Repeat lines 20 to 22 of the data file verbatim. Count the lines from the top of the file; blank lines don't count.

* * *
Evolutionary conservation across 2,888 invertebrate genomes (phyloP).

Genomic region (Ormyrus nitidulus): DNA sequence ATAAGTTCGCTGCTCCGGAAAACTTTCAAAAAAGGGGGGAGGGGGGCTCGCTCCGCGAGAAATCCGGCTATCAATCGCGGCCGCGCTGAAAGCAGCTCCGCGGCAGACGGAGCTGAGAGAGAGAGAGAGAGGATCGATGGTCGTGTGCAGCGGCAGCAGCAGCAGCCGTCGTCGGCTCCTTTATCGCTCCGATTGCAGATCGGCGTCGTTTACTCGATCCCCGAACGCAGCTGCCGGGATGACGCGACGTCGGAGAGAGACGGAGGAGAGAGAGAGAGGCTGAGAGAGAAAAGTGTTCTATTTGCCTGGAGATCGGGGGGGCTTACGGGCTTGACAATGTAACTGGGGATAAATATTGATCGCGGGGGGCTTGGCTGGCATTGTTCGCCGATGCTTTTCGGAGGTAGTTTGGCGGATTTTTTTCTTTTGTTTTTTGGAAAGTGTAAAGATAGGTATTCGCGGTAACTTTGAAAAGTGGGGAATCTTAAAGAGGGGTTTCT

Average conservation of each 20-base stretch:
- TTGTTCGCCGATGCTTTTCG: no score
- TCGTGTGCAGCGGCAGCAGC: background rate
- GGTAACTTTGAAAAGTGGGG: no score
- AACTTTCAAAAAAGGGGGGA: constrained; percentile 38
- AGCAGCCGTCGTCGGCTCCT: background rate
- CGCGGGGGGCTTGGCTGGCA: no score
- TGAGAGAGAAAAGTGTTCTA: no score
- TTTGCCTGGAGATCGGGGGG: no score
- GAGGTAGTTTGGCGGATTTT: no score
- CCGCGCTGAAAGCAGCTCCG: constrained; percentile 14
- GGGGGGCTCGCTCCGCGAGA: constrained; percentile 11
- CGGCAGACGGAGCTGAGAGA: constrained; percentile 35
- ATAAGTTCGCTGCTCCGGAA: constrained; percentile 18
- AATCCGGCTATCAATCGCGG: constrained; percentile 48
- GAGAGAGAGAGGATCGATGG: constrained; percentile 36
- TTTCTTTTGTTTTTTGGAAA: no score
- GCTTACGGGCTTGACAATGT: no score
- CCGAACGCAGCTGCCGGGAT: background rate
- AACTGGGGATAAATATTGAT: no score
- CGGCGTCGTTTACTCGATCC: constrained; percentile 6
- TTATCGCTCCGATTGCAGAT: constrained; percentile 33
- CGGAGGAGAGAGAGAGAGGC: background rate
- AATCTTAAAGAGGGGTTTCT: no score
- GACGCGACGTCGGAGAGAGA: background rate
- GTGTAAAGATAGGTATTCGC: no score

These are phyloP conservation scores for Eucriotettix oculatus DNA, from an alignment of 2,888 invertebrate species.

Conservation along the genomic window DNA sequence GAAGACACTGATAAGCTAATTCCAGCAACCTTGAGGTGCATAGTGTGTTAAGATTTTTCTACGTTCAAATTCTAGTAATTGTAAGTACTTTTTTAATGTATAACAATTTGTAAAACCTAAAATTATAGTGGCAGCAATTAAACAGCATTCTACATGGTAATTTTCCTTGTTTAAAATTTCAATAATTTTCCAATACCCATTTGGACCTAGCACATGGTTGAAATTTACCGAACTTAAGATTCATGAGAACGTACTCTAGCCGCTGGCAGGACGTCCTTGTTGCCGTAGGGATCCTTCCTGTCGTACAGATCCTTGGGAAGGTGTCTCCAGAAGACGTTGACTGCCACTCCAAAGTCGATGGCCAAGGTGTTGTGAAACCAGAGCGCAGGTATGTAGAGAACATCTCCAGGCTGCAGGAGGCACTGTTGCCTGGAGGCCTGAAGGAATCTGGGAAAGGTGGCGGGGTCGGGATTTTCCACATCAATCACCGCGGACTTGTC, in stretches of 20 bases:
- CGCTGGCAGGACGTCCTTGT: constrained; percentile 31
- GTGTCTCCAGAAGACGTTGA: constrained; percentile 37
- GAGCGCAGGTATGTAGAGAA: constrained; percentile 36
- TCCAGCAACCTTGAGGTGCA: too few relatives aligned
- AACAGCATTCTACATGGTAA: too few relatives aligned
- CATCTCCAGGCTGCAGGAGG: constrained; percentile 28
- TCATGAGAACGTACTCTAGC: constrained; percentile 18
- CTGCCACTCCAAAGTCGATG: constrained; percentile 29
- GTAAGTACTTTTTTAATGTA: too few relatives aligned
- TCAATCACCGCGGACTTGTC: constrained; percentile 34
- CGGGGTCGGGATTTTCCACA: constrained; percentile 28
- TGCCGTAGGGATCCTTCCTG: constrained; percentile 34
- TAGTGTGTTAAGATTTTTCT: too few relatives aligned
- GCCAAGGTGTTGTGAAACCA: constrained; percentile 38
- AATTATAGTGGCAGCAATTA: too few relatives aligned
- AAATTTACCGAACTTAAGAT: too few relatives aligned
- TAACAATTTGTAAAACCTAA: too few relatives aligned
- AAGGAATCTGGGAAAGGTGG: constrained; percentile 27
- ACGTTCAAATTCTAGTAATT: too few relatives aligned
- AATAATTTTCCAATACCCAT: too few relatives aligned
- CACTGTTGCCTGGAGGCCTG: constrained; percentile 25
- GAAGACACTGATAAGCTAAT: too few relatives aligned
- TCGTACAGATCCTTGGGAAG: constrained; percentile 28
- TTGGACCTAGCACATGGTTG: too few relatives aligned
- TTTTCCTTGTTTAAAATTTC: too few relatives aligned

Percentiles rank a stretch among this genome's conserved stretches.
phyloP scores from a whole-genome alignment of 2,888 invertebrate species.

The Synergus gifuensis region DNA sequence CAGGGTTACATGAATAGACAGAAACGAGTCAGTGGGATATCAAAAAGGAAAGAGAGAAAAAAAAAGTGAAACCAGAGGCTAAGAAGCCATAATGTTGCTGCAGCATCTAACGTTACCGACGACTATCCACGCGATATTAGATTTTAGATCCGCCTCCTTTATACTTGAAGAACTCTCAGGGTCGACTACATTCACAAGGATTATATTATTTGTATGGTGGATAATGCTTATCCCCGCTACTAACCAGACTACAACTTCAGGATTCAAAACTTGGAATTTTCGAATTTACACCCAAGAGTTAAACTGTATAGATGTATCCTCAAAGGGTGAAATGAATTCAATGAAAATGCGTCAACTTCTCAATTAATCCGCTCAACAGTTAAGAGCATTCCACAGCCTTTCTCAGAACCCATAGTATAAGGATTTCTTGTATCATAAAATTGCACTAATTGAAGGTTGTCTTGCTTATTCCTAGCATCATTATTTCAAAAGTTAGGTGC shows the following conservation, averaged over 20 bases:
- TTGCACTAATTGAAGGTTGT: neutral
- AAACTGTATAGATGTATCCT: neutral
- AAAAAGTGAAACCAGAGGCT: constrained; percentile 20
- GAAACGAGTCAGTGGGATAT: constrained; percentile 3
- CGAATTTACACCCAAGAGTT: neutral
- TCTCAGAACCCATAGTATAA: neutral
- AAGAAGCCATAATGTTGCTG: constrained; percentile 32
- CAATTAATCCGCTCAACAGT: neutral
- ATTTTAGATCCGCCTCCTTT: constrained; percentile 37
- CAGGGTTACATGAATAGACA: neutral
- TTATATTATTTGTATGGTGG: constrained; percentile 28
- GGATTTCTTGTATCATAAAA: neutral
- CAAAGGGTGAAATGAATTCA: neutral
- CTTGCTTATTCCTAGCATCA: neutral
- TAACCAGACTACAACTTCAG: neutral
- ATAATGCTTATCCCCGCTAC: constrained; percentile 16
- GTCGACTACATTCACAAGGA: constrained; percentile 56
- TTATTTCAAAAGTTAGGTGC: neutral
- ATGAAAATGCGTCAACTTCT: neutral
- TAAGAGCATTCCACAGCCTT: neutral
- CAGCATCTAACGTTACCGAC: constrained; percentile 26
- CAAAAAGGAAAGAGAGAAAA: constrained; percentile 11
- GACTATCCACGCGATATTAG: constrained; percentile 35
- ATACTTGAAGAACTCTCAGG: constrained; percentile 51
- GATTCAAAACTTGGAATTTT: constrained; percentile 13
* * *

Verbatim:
- GCTTACGGGCTTGACAATGT: no score
- CCGAACGCAGCTGCCGGGAT: background rate
- AACTGGGGATAAATATTGAT: no score